So the l2circuit is up and running and we have our first starting point in examining the control plane in a little more detail. The outgoing label that Tiberius will use, the label that Commodus signaled to Tiberius, is 299776. The label that is associated with a specific circuit can also be shown by issuing the ‘show ldp database’ command. You will see a ‘L2CKT CtrlWord’ entry in the database that indicates what label is associated with a VC:

play@MX480-TEST:Tiberius> show ldp database
Input label database, 1.1.1.9:0--1.1.1.4:0
  Label     Prefix
      ..           …
   …             ….
 299776      L2CKT CtrlWord VLAN VC 3556                    
                

Juniper MX also has a table called l2circuit.0. By consulting this table, we can get a more complete overview of the labels in use when traffic is send from Sol to Mars:

play@MX480-TEST:Tiberius> show route table l2circuit.0 detail

l2circuit.0: 2 destinations, 2 routes (2 active, 0 holddown, 0 hidden)
1.1.1.4:CtrlWord:4:3556:Local/96 (1 entry, 1 announced)
        *L2CKT  Preference: 7
                Next hop type: Indirect
                Address: 0x92f83ec
                Next-hop reference count: 1
                Next hop type: Router
                Next hop: 2.0.0.33 via xe-0/2/0.9 weight 0x1, selected
                Label-switched-path lsp-to-Commodus-l2Circuit
                Label operation: Push 299968
                Label TTL action: prop-ttl
                Session Id: 0x0
                Protocol next hop: 1.1.1.4
                Indirect next hop: 9430000 - INH Session ID: 0x0
                State: &<Active Int>
                Age: 2d 3:52:37         Metric2: 50
                Validation State: unverified
                Task: l2 circuit
                Announcement bits (1): 0-LDP
                AS path: I
                VC Label 299776, MTU 8978, VLAN ID 3556                    
                

This command shows the VC label and the LDP peer that signaled the connection. In addition, the printout also shows what LSP is used and what label corresponds to the LSP.

Just a moment ago, we send a ping from The Sol router towards the Mars router. This packet, send by Sol towards Mars, will have two labels attached. The previous command informs us on what labels the router is pushing onto the packet sent by Sol:



To verify that this RSVP label is indeed the label that is associated with the LSP ‘lsp-to-Commodus-l2Circuit’, we can issue the following command:

play@MX480-TEST:Tiberius> show rsvp session name lsp-to-Commodus-l2Circuit
Ingress RSVP: 2 sessions
To              From            State   Rt Style Labelin Labelout LSPname
1.1.1.4         1.1.1.9         Up       0  1 FF       -   299968 lsp-to-Commodus-l2Circuit
Total 1 displayed, Up 1, Down 0                    
                

Or another one:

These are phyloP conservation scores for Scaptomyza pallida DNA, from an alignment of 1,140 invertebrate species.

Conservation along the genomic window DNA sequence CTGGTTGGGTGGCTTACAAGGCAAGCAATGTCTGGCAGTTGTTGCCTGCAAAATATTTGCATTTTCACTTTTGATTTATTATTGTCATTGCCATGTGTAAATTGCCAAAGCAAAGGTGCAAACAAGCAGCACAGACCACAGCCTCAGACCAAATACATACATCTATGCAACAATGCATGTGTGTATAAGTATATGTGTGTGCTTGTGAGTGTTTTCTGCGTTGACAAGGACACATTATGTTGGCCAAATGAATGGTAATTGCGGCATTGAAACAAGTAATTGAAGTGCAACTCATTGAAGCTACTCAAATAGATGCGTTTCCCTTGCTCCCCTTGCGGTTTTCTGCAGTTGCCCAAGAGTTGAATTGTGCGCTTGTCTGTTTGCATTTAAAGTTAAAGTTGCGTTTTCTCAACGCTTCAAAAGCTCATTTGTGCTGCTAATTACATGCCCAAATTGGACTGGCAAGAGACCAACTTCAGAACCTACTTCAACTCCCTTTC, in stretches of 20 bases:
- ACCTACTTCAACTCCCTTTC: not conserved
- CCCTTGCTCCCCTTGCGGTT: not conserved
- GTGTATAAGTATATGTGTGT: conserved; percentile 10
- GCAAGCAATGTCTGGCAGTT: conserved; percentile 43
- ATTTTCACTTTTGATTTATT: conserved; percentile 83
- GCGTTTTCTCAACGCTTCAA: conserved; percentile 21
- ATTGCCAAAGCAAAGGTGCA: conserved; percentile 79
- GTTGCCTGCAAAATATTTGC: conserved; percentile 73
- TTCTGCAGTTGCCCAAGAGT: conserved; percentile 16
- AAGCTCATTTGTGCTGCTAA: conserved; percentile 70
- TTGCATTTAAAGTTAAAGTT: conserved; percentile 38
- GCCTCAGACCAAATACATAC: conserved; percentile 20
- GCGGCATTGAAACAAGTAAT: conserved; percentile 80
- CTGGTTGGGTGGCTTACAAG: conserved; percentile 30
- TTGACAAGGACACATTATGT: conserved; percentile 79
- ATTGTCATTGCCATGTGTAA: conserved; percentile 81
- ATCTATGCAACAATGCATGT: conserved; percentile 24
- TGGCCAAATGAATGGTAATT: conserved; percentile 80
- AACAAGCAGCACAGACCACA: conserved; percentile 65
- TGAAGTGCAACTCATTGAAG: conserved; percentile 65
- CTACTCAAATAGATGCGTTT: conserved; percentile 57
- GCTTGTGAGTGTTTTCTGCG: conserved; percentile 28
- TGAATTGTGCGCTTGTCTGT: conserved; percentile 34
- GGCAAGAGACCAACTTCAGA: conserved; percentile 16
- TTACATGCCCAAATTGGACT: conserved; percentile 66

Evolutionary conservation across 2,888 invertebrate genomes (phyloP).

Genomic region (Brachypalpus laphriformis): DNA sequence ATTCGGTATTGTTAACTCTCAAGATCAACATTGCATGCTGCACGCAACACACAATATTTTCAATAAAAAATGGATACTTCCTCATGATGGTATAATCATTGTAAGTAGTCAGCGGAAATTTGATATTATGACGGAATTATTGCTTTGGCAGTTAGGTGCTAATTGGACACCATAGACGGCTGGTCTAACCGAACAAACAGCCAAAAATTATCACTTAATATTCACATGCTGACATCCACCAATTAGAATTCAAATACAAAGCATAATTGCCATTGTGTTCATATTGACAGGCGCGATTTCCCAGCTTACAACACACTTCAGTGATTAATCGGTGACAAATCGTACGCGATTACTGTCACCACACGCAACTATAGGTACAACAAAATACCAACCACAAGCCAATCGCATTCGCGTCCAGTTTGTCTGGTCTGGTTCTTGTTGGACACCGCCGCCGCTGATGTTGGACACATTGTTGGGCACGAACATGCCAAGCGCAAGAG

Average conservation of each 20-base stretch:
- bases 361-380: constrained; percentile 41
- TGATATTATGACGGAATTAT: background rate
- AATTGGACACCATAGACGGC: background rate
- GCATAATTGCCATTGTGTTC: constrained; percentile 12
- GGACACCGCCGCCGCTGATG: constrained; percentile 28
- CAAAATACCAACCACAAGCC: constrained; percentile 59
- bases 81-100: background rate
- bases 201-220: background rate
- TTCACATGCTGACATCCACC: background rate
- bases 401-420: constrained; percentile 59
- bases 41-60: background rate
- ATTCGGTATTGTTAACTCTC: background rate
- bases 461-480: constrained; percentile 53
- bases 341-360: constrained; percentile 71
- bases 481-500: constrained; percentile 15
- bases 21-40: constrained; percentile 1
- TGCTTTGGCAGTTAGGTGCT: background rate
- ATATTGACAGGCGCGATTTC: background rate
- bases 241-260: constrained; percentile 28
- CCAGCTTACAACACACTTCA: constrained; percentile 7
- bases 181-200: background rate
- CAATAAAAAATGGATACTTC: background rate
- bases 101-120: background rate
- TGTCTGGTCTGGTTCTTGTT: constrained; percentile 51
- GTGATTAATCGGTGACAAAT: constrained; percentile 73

play@MX480-TEST:Tiberius> show route protocol rsvp detail table inet.3

inet.3: 2 destinations, 4 routes (1 active, 0 holddown, 2 hidden)
1.1.1.4/32 (3 entries, 2 announced)
        State: &<FlashAll>
        *RSVP   Preference: 7/1
                Next hop type: Router
                Address: 0x92f877c
                Next-hop reference count: 9
                Next hop: 2.0.0.33 via xe-0/2/0.9 weight 0x1, selected
                Label-switched-path lsp-to-Commodus-l2Circuit
                Label operation: Push 299968
                Label TTL action: prop-ttl
                Session Id: 0x0
                State: &<Active Int>
                Age: 2d 3:44:39         Metric: 50
                Validation State: unverified
                Task: RSVP
                Announcement bits (1): 1-Resolve tree 1
                AS path: I                    
                

Anyway, the possibilities to examine how the Juniper MX is doing something often are endless.

Note that even though I did not clear any configuration from the previous lab, the l2circuit in this example follows the newly created LSP. The MX has multiple LSPs to reach the Commodus router:

play@MX480-TEST:Tiberius> show mpls lsp ingress
Ingress LSP: 2 sessions
To              From            State Rt P     ActivePath       LSPname
1.1.1.4         1.1.1.9         Up     0 *                      simple-lsp-to-Commodus
1.1.1.4         1.1.1.9         Up     0 *                      lsp-to-Commodus-l2Circuit
Total 2 displayed, Up 2, Down 0
                

But since the ‘lsp-to-Commodus-l2Circuit’ has been enabled to tunnel the LDP packets, this path is used to forward traffic that is send into the pseudowire. This fact can come in handy as it is one way to direct certain traffic, in this case l2circuit traffic, along a specific path with specific constraints (or specific CoS markers).

The configuration added to the Tiberius PE in this article:

set interfaces xe-0/2/0 unit 3556 description Sol
set interfaces xe-0/2/0 unit 3556 encapsulation vlan-ccc
set interfaces xe-0/2/0 unit 3556 vlan-id 3556

set protocols mpls label-switched-path lsp-to-Commodus-l2Circuit to 1.1.1.4
set protocols mpls label-switched-path lsp-to-Commodus-l2Circuit ldp-tunneling

set protocols ldp interface lo0.9
set protocols ldp session 1.1.1.4 authentication-key "$9$RKySlMsYoDHms2JDikTQEcyrWx"

set protocols l2circuit neighbor 1.1.1.4 interface xe-0/2/0.3556 virtual-circuit-id 3556                    
                

The configuration added to the Commodus PE in this article:

set interfaces xe-0/3/0 unit 3556 description Mars
set interfaces xe-0/3/0 unit 3556 encapsulation vlan-ccc
set interfaces xe-0/3/0 unit 3556 vlan-id 3556

set protocols mpls label-switched-path lsp-to-Tiberius-l2Circuit to 1.1.1.9
set protocols mpls label-switched-path lsp-to-Tiberius-l2Circuit ldp-tunneling

set protocols ldp interface lo0.4
set protocols ldp session 1.1.1.9 authentication-key "$9$87Z7dsiHmznCikfz36u0LxN-Yo"

set protocols l2circuit neighbor 1.1.1.9 interface xe-0/3/0.3556 virtual-circuit-id 3556                    
                

10-5-2015